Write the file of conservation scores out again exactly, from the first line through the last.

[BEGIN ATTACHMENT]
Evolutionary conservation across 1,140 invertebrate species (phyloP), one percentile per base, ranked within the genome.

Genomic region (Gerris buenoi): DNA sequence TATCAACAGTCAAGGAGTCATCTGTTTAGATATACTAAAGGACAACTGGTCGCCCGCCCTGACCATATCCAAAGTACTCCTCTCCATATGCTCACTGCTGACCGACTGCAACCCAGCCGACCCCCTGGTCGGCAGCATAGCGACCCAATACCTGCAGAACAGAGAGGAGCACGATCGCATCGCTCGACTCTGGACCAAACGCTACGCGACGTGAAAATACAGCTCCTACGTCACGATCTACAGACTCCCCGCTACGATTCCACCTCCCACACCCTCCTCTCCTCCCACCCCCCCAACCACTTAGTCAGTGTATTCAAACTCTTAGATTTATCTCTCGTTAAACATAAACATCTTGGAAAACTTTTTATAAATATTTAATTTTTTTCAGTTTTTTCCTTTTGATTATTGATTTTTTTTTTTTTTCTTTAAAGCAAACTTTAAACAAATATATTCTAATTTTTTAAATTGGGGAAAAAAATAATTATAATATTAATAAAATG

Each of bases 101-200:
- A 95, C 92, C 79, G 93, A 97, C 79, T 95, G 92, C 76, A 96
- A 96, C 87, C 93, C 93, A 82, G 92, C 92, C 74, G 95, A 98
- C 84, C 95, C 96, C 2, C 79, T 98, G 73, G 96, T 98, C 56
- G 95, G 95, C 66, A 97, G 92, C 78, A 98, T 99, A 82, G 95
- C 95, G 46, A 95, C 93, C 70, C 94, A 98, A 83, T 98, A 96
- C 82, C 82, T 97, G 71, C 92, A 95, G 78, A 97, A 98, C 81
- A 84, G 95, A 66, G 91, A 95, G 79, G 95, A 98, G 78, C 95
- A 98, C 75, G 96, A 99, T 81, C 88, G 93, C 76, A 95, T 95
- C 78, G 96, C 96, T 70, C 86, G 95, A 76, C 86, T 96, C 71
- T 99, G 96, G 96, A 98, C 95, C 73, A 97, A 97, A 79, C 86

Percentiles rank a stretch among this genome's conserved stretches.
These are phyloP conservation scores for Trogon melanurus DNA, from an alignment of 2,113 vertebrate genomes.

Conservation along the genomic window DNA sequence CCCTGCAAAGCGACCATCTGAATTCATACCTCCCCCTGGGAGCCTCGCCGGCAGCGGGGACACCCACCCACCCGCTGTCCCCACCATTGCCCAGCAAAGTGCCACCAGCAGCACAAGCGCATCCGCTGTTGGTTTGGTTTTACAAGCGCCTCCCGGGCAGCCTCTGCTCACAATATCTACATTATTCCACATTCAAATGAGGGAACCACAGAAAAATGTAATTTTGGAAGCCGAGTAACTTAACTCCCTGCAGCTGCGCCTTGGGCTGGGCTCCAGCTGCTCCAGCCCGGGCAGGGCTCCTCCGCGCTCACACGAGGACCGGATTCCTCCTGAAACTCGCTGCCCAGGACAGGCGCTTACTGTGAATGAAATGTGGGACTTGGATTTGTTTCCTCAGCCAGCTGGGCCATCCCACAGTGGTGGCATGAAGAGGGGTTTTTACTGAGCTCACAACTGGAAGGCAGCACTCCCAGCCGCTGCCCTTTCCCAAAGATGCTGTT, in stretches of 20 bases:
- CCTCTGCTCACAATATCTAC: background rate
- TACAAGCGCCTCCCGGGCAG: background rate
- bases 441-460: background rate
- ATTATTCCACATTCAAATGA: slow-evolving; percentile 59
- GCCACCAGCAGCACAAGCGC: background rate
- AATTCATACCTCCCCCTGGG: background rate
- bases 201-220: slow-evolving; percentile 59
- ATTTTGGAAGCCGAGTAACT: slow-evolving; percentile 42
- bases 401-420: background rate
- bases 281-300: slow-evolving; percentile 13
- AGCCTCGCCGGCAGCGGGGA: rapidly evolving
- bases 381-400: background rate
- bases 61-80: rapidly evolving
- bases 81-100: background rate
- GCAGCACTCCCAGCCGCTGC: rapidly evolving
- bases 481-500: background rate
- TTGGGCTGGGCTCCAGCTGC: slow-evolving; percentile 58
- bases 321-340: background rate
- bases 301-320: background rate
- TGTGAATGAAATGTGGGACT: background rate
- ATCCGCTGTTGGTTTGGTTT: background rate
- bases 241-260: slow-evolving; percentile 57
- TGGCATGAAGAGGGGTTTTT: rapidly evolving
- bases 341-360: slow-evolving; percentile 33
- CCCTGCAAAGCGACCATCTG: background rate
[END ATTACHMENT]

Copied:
Evolutionary conservation across 1,140 invertebrate species (phyloP), one percentile per base, ranked within the genome.

Genomic region (Gerris buenoi): DNA sequence TATCAACAGTCAAGGAGTCATCTGTTTAGATATACTAAAGGACAACTGGTCGCCCGCCCTGACCATATCCAAAGTACTCCTCTCCATATGCTCACTGCTGACCGACTGCAACCCAGCCGACCCCCTGGTCGGCAGCATAGCGACCCAATACCTGCAGAACAGAGAGGAGCACGATCGCATCGCTCGACTCTGGACCAAACGCTACGCGACGTGAAAATACAGCTCCTACGTCACGATCTACAGACTCCCCGCTACGATTCCACCTCCCACACCCTCCTCTCCTCCCACCCCCCCAACCACTTAGTCAGTGTATTCAAACTCTTAGATTTATCTCTCGTTAAACATAAACATCTTGGAAAACTTTTTATAAATATTTAATTTTTTTCAGTTTTTTCCTTTTGATTATTGATTTTTTTTTTTTTTCTTTAAAGCAAACTTTAAACAAATATATTCTAATTTTTTAAATTGGGGAAAAAAATAATTATAATATTAATAAAATG

Each of bases 101-200:
- A 95, C 92, C 79, G 93, A 97, C 79, T 95, G 92, C 76, A 96
- A 96, C 87, C 93, C 93, A 82, G 92, C 92, C 74, G 95, A 98
- C 84, C 95, C 96, C 2, C 79, T 98, G 73, G 96, T 98, C 56
- G 95, G 95, C 66, A 97, G 92, C 78, A 98, T 99, A 82, G 95
- C 95, G 46, A 95, C 93, C 70, C 94, A 98, A 83, T 98, A 96
- C 82, C 82, T 97, G 71, C 92, A 95, G 78, A 97, A 98, C 81
- A 84, G 95, A 66, G 91, A 95, G 79, G 95, A 98, G 78, C 95
- A 98, C 75, G 96, A 99, T 81, C 88, G 93, C 76, A 95, T 95
- C 78, G 96, C 96, T 70, C 86, G 95, A 76, C 86, T 96, C 71
- T 99, G 96, G 96, A 98, C 95, C 73, A 97, A 97, A 79, C 86

Percentiles rank a stretch among this genome's conserved stretches.
These are phyloP conservation scores for Trogon melanurus DNA, from an alignment of 2,113 vertebrate genomes.

Conservation along the genomic window DNA sequence CCCTGCAAAGCGACCATCTGAATTCATACCTCCCCCTGGGAGCCTCGCCGGCAGCGGGGACACCCACCCACCCGCTGTCCCCACCATTGCCCAGCAAAGTGCCACCAGCAGCACAAGCGCATCCGCTGTTGGTTTGGTTTTACAAGCGCCTCCCGGGCAGCCTCTGCTCACAATATCTACATTATTCCACATTCAAATGAGGGAACCACAGAAAAATGTAATTTTGGAAGCCGAGTAACTTAACTCCCTGCAGCTGCGCCTTGGGCTGGGCTCCAGCTGCTCCAGCCCGGGCAGGGCTCCTCCGCGCTCACACGAGGACCGGATTCCTCCTGAAACTCGCTGCCCAGGACAGGCGCTTACTGTGAATGAAATGTGGGACTTGGATTTGTTTCCTCAGCCAGCTGGGCCATCCCACAGTGGTGGCATGAAGAGGGGTTTTTACTGAGCTCACAACTGGAAGGCAGCACTCCCAGCCGCTGCCCTTTCCCAAAGATGCTGTT, in stretches of 20 bases:
- CCTCTGCTCACAATATCTAC: background rate
- TACAAGCGCCTCCCGGGCAG: background rate
- bases 441-460: background rate
- ATTATTCCACATTCAAATGA: slow-evolving; percentile 59
- GCCACCAGCAGCACAAGCGC: background rate
- AATTCATACCTCCCCCTGGG: background rate
- bases 201-220: slow-evolving; percentile 59
- ATTTTGGAAGCCGAGTAACT: slow-evolving; percentile 42
- bases 401-420: background rate
- bases 281-300: slow-evolving; percentile 13
- AGCCTCGCCGGCAGCGGGGA: rapidly evolving
- bases 381-400: background rate
- bases 61-80: rapidly evolving
- bases 81-100: background rate
- GCAGCACTCCCAGCCGCTGC: rapidly evolving
- bases 481-500: background rate
- TTGGGCTGGGCTCCAGCTGC: slow-evolving; percentile 58
- bases 321-340: background rate
- bases 301-320: background rate
- TGTGAATGAAATGTGGGACT: background rate
- ATCCGCTGTTGGTTTGGTTT: background rate
- bases 241-260: slow-evolving; percentile 57
- TGGCATGAAGAGGGGTTTTT: rapidly evolving
- bases 341-360: slow-evolving; percentile 33
- CCCTGCAAAGCGACCATCTG: background rate